As much as his people loved him, Dostoyevsky in turn loved them — and despised their enemies and exploiters. Foremost among the latter were the Jews of Russia. In Dostoyevsky’s time there were some three million of them, some descended from the Khazars, an Asiatic tribe of southern Russia which had converted to Judaism a millennium earlier, and some who had flocked into Russia from the West during the Middle Ages, when they were forcibly expelled from every country in western and central Europe.
Scorning honest labor, the Jews had fastened themselves on the Russian peasants and craftsmen like an army of leeches. Money-lending, the liquor trade, and White slavery were their preferred means of support — and their means of destroying the Russian people.
So great was the Russians’ hate for their Jewish tormenters that the Russian rulers were obliged to institute special legislation, both protecting the Jews and limiting their depredations against the Russian people. Among the latter was a ban against Jewish settlement in central Russia; they were restricted to the regions of western and southwestern Russia (the “Pale of Settlement”) where they had been most heavily concentrated at the time Catherine the Great had proclaimed the ban, in the 18th century.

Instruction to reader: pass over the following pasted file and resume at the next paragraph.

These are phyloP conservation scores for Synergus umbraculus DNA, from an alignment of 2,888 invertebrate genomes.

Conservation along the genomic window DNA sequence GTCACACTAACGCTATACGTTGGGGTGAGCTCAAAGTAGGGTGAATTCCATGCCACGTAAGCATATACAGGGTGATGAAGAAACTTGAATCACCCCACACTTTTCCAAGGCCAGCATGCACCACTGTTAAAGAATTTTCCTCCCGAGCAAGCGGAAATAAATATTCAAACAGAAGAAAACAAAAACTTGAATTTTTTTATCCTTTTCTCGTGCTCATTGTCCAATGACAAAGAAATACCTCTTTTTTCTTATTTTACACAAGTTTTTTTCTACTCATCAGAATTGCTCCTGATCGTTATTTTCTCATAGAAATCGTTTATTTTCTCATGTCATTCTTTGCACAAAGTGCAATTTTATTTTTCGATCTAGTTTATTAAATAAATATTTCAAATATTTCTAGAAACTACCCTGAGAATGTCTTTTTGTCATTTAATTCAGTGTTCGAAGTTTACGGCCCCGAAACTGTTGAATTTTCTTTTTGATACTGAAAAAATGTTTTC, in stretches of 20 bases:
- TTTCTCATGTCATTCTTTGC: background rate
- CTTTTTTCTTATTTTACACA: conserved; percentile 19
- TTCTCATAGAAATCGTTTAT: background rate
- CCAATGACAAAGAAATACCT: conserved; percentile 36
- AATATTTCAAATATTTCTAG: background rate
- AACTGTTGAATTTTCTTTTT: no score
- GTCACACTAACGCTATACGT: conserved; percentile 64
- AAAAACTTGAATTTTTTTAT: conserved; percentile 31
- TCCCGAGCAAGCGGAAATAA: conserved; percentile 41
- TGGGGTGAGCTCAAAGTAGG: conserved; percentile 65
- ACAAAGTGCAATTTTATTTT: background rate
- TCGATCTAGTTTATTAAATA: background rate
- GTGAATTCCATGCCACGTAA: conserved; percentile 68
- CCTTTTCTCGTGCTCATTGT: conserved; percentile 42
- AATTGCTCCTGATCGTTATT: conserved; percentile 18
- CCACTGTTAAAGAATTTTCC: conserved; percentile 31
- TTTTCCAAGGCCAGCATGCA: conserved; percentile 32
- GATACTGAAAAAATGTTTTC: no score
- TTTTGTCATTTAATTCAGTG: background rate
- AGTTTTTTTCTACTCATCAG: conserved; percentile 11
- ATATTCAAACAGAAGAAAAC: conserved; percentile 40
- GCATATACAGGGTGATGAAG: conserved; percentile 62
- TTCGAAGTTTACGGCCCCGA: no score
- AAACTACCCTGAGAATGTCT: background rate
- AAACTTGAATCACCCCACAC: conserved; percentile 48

This, of course, was regarded by the Jews as “persecution,” and it was their incessant wailing about not being allowed to fasten themselves on the people of central Russia which first moved Dostoyevsky to set his pen to paper on the Jewish question. In the section of his Diary published in March 1877, the writer remarked:
. . . I know that in the whole world there is certainly no other people who would be complaining as much about their lot, incessantly, after each step and word of theirs — about their humiliation, their suffering, their martyrdom. One might think it is not they who are reigning in Europe, who are directing there at least the stock exchanges and, therefore, politics, domestic affairs, the morality of the states.
Dostoyevsky, who had become all too familiar with Jews and their personal attitudes toward their Russian hosts, first as a boy on his parent’s small estate, where he observed the Jew’s dealings with the local peasants, and later in prison, where he noted the aloof behavior of the Jewish prisoners toward Russian prisoners, went on to speculate about what would happen to the Russians if the Jews ever got the whip-hand:
. . . Now, how would it be if in Russia there were not three million Jews, but three million Russians, and there were eighty million Jews — well, into what would they convert the Russians and how would they treat them? Would they permit them to acquire equal rights? Would they permit them to worship freely in their midst? Wouldn’t they convert them into slaves? Worse than that: wouldn’t they skin them altogether? Wouldn’t they slaughter them to the last man, to the point of complete extermination, as they used to do with aliens in ancient times, during their ancient history?